It’s a song about what a man would do for love of a woman. In many ways, what our Road of Justice team chose to do was for love as well. But it was out of love for God and for the children who are in need of rescuing.

As Simpson and I supported our ROJ team for two weeks as they biked through Colorado and part of Utah, I was constantly amazed at their fierce determination, perseverance and strength.

We had the easy job of supporting them and making sure they were safe, hydrated and fed. They were doing all the heavy lifting… biking 70-100 miles a day in all kinds of weather and climbing thousands of feet in elevation. They are an inspiration.

Each day was a lesson in endurance, obedience and willfully choosing to keep pedaling. Why would anyone choose to bike 3700 miles over the course of 64 days? Obedience. God gave them a vision and a purpose to raise awareness of human trafficking and to raise funds for ZOE International that saves children who have been or may be trafficked. This was their call, their reason, their purpose. This was why they endure and continue to pedal on.

In the short time we were with them, they climbed 6000 feet a day at least 3 times. They biked up hill against 25-30 mile winds for many miles. They sat out a hail storm that covered a once green field in white pellets of ice. They climbed the Rockies to an elevation of 11,312 feet and crossed the continental divide. Even as I write this they continue on toward the West Coast and the completion of their journey. They have been biking through record high heat of 100+ degrees farhenheit and hot desert winds.

They will finish their ride on Saturday, June 23rd in Santa Monica, California.

As we have cheered them on and supported them, I

have had to ask myself “What would I do?” “Would I bike 3700 miles?” Many of us can’t or don’t have the capacity or ability to do this. But I have to ask myself, what can I do? What can YOU do? What is God asking of you?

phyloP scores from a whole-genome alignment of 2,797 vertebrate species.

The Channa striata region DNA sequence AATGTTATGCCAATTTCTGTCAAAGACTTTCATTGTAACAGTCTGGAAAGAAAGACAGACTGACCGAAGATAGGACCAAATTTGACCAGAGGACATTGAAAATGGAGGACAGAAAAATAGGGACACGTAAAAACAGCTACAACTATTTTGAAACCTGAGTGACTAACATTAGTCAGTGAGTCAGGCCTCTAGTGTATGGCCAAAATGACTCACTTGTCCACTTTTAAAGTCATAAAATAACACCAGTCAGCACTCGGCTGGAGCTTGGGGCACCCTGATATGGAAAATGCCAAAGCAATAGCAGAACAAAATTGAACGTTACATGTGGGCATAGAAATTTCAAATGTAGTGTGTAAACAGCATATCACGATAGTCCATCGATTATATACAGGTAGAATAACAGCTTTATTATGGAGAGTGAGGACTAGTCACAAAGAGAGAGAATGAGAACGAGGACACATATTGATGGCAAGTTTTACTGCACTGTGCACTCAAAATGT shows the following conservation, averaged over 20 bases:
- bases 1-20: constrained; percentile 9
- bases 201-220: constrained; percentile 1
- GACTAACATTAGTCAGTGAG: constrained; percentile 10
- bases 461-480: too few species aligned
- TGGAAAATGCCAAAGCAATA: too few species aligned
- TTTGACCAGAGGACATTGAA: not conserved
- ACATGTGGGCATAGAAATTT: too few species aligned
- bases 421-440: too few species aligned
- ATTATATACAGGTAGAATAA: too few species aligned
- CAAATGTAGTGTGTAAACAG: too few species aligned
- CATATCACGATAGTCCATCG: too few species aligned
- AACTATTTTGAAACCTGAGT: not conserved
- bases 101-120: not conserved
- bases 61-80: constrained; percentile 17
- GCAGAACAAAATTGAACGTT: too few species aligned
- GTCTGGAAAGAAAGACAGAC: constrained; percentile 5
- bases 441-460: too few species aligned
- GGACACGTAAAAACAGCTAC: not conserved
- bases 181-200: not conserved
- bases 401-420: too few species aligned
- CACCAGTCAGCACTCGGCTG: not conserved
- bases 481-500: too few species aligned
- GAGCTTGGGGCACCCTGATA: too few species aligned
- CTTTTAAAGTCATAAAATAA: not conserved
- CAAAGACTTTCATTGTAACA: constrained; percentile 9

Please pray for our team as they make their way west. Please prayerfully consider joining us in our fight to end human trafficking. I hope you are inspired and encouraged by our team. I know I am.


June 6, 2018 - No Comments!

The Real Enemy

by Yuri Yamamoto

We at ZOE Japan, often go out to the downtown streets to pray for the city, people, and children. We believe that prayer is the first thing we always have to start with if we want to change something, especially to end human trafficking. Human trafficking exists in Japan, as well as in other countries. We know as a fact that not everyone willingly chooses to work in the red light district.

One of the nights during our prayer walk, God brought to me one middle-aged man who was sitting down in front of a train station. As we talked, he slowly shared his life story with me.  His mother is very ill and always in the hospital, his liver is in a critical condition that he could die at any moment, he does not have any friends that he can talk to, and amongst all of his struggles, has AIDS. He shared that it was because of his past lifestyle of many unsafe sexual relationships and having gone to many brothels in the past.

He said, “I will die alone like an animal. There is no hope or joy in my life.” Listening to how miserable he feels about life really broke my heart. I felt the urgency to share the gospel of Jesus Christ with him. I told him how Jesus came to die on the cross to forgive him and to wash his sins away. He refused at first saying, “No! I have done too many sinful things that shouldn’t be forgiven.” He also rejected my offer to pray for him. So I continued listening to him and shared God’s words about how much God loves him and wants him back.

After talking with him for a while, he started trusting me more and allowed me to pray for him. After my prayer, he had a BIG smile on his face and said “It is impressive how you prayed for every little detail that I shared with you tonight. I hadn’t had a conversation with anyone in forever!” He thanked me numerous times and told me he would go see his mother in the hospital the next day and tell her about the things I shared with him.

How wonderful it is to pray for people like him and see the change in his heart! Meeting him reminded me that our real enemy of exploitation is not people, but the one who blinded this man’s eyes and kept him captive for many years.

For we do not wrestle against flesh and blood, but against principalities, against powers, against the rulers of the darkness of this age, against spiritual hosts of wickedness in the heavenly places.” -Ephesians 6:12

Please join us in prayer for many people like him and ZOE Japan missionaries as we continue to go out and share the love to Jesus as well as the Good News! We want to see the change and be God’s instrument to bring true freedom to this country!

May 30, 2018 - No Comments!

ZOE from a Missionary’s View

Interview: Lori-Ann, ZOE Missionary